Internal end rings are cut out with a band saw. In determining the ID and OD of the tubes one one be very careful. While Protostar's Blacklight tubes are very consistent from tube to tube at 9.90" this is not so for the cardboard Sonotubes. In order to make for efficient shipping, the tubes are of only of 'nominal' size, that is to say, they vary in diameter over a range of perhaps an inch or so. This allows them to be shipped nested within each other. The result is that you must carefully measure the tubes yourself and select one that is the correct size. Also, you must make the telescope out of a single tube so as to make certain all the sections are of equal diameter. Once you have measured the tube and know it's actual size every part of that tube will be the same. Squeeze the tube as round as you can until it measures pretty much the same across any diameter and then cut a test piece out of scrap wood to see if it fits snugly and is not too loose or too tight. To the right is an example of a well-fitting ring cut to exactly the correct size. It should be just a little tight.
If the ring is not tight it can be made tight by fitting in some index card material as shown at the left. If it's really loose, pieces of wood can be cut and fitted in as seen here. This filler material need only to be tack glued in. Later the Polyester resin used to seal the tube will glue everything solidly into place.
The pictures above show an external end piece. These mount at the ends of the central tube section and support the struts as well as give strength and shape to the tube. The saw cut seen at the left should be glued together with a little polyester resin and either taped together as shown to the right or held with a weight as shown in the center picture. With polyester resin use a piece of wax paper to keep things from sticking.
The lower external end is a single piece but the upper external end consists of two pieces. These two are bolted together at the corners and form the separating point of the telescope. They must be identical or they will not fit correctly and look poorlt when assembled. The method I use is to cut two ends a little bit outside of the lines and then glue them together with rubber cement. This is an old model maker's trick. Rubber cement will hold well enough when spread over a large area but can be taken apart easily. Mark the piece with pencil or marker so as to make proper orientation easy. Later, before painting, make dimple locator holes with a small drill.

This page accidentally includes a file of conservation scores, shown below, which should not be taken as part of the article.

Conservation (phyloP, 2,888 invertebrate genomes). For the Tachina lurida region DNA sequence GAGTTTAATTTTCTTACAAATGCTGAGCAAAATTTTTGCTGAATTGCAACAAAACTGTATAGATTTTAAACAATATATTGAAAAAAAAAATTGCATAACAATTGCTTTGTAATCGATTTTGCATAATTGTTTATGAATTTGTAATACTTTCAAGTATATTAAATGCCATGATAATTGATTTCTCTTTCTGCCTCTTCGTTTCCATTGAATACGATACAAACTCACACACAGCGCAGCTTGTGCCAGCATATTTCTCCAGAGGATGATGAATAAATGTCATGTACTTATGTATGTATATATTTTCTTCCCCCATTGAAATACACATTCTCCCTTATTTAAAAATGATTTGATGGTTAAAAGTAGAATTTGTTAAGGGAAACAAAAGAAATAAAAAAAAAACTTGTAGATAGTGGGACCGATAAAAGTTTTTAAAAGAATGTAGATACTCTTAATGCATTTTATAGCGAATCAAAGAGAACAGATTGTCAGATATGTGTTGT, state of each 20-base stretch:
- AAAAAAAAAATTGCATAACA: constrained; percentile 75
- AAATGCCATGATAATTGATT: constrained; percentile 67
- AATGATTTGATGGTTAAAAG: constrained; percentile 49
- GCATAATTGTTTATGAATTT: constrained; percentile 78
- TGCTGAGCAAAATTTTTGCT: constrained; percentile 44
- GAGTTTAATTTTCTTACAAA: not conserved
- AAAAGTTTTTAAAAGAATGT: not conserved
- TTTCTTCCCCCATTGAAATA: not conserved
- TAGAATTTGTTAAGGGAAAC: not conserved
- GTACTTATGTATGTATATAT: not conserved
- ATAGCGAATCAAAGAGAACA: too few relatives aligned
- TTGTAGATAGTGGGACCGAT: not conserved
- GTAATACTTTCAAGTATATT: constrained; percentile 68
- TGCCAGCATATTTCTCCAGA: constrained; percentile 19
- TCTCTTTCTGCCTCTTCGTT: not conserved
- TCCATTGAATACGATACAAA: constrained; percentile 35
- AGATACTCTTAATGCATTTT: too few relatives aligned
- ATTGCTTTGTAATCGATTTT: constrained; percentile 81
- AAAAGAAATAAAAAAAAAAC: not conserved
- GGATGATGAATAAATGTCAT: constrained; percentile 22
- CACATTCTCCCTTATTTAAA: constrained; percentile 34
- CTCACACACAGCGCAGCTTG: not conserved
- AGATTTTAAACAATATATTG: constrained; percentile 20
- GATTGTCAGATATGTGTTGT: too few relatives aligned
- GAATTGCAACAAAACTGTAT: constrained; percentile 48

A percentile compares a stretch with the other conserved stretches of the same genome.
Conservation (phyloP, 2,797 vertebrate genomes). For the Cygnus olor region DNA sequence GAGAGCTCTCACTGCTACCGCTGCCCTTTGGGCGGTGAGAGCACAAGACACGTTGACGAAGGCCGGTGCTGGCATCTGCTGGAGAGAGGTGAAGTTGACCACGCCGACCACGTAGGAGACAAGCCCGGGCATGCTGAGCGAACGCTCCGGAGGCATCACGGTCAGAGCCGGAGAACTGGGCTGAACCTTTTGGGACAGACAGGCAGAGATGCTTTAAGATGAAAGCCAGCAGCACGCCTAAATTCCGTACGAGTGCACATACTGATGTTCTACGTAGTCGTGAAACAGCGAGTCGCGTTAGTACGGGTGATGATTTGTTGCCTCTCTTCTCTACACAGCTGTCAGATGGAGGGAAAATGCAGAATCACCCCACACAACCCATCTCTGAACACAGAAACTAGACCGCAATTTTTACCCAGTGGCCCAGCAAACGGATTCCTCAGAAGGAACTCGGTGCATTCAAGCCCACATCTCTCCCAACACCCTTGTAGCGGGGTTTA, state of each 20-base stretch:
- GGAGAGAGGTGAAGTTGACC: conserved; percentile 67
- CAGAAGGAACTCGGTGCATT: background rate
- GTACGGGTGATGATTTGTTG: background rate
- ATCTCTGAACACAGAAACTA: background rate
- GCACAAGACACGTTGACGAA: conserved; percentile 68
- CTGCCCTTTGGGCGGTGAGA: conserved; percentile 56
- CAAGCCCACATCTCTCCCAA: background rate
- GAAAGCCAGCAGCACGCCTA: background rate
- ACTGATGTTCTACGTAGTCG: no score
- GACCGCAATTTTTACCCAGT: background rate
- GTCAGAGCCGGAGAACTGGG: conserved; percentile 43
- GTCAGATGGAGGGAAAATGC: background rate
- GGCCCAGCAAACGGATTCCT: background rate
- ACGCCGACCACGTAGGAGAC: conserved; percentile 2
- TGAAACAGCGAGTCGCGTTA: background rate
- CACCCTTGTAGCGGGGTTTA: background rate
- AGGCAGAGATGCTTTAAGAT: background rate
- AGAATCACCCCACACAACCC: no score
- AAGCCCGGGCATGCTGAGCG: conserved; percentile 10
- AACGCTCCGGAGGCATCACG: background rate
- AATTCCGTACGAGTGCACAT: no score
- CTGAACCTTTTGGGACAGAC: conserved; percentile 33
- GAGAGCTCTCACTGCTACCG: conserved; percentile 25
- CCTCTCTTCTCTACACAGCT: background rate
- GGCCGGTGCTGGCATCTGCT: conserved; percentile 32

The external ends are now sanded smooth and even using a disk sander. I turn my table saw into a disk sander by getting a masonry cutting disk and putting an 80 grit sanding disk against that. One can even use ordinary sandpaper for finer surfaces. Just don't press hard or it will tear up. As always, take care to unplug these tools when not in use and keep children at a distance. At this time, prior to separation, the holes that hold the two halves together should be drilled to insure perfect alignment. Note hole mark at red arrow.
The pieces can now be separated with a flat knife or putty knife and the rubber cement rubbed off. Note the crows feet marks for properly matching and orienting the pieces. Note also that the holes that hold the two halves together had been drilled prior to separation to insure perfect alignment.
Other parts such as this ring can also be easily sanded and shaped to perfection with the sanding disk